Twofish's Blog

March 19, 2008

Told you something interesting was going on….

Filed under: china, finance, great britain, tibet, wall street — twofish @ 10:15 pm

 http://news.xinhuanet.com/english/2008-03/19/content_7822797.htm

Same conversation.  Different viewpoints:

  BEIJING, March 19 (Xinhua) — Chinese Premier Wen Jiabao and his British counterpart Gordon Brown talked over the phone on Wednesday, with both sides pledging to boost bilateral ties.

    Wen said that the Sino-British relationship has entered a new phase of development and China is willing to work with Britain to maintain high-level contact between the two countries.

    With various mechanisms of bilateral communication, the two countries could improve mutual understanding, enhance mutual trust, expand cooperation and push forward the comprehensive strategic partnership between the two sides, the Chinese premier said.

    Brown said Britain has dedicated great efforts to the development of ties with China and is ready to strengthen cooperation with China in a wide range of areas.

    The British prime minister also said he believed the 2008 Beijing Olympics will be a success and he himself will come to Beijing for the event.

    During the phone conversation, Wen also briefed Brown about the recent riot in China’s Tibet and reiterated the stance of the Chinese government on the issue.

    For his part, Brown said that Britain also opposes violent criminal acts.

at the same time here is what Brown said in the House of Commons.

http://www.parliament.the-stationery-office.co.uk/pa/cm/cmtoday/cmdebate/02.htm#hddr_3

Mr. David Cameron (Witney) (Con): The whole world will have been shocked by the pictures on television last night of the security crackdown and the dead bodies on the streets of Lhasa and other parts of Tibet. Does the Prime Minister agree with me that, yes, our relationship with China is vital, and China is a major power, but we must be absolutely clear in telling the Chinese Government that this is completely unacceptable?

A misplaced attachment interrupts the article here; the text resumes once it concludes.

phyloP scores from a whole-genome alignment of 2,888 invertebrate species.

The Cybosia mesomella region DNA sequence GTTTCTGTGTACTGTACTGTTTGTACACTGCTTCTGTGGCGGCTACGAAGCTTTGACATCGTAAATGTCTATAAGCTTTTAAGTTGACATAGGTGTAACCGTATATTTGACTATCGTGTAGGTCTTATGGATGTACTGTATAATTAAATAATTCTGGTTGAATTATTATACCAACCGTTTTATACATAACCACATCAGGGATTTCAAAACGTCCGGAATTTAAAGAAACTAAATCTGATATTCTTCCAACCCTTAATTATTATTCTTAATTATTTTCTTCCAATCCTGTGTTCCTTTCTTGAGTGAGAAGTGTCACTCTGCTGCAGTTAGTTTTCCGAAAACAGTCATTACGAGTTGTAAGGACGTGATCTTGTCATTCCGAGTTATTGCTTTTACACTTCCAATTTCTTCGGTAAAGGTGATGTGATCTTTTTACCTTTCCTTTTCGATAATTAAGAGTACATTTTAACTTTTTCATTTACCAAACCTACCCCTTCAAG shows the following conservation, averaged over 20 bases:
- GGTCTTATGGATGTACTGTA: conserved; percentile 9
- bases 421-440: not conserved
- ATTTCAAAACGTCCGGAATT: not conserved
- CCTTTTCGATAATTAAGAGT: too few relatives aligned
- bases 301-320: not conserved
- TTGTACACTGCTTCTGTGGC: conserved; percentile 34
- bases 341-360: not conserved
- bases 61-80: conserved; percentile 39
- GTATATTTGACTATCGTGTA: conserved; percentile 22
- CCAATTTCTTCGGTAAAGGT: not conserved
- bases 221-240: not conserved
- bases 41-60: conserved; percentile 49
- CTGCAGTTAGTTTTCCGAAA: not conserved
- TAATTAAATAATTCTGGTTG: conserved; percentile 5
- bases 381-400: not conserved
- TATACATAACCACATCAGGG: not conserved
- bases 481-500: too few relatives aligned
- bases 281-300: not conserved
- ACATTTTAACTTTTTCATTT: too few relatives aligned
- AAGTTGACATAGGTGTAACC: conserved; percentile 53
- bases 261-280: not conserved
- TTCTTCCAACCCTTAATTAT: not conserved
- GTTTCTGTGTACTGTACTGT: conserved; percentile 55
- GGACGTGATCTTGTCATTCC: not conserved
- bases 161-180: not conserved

The Prime Minister: I spoke to Premier Wen of China this morning, and I made it absolutely clear that there had to be an end to violence in Tibet. I hope that Members on both sides of the House will agree with that. I also called for constraint, and I called for an end to the violence by dialogue between the different parties. The Premier told me that subject to two things that the Dalai Lama has already said—that he does not support the total independence of Tibet and that he renounces violence—he would be prepared to enter into dialogue with the Dalai Lama. I will meet the Dalai Lama when he is in London. I think it is important that we all facilitate discussions, but the most important thing at the moment is to bring about an end to the violence, to see reconciliation, and to see legitimate talks taking place between those people in China.

Mr. Cameron: Can I congratulate the Prime Minister on making absolutely the right decision with regard to the Dalai Lama? It is a difficult decision, but it would not have been made any better by delaying it, and I congratulate him on doing the right thing.

The Prime Minister: We make the right decisions at all times.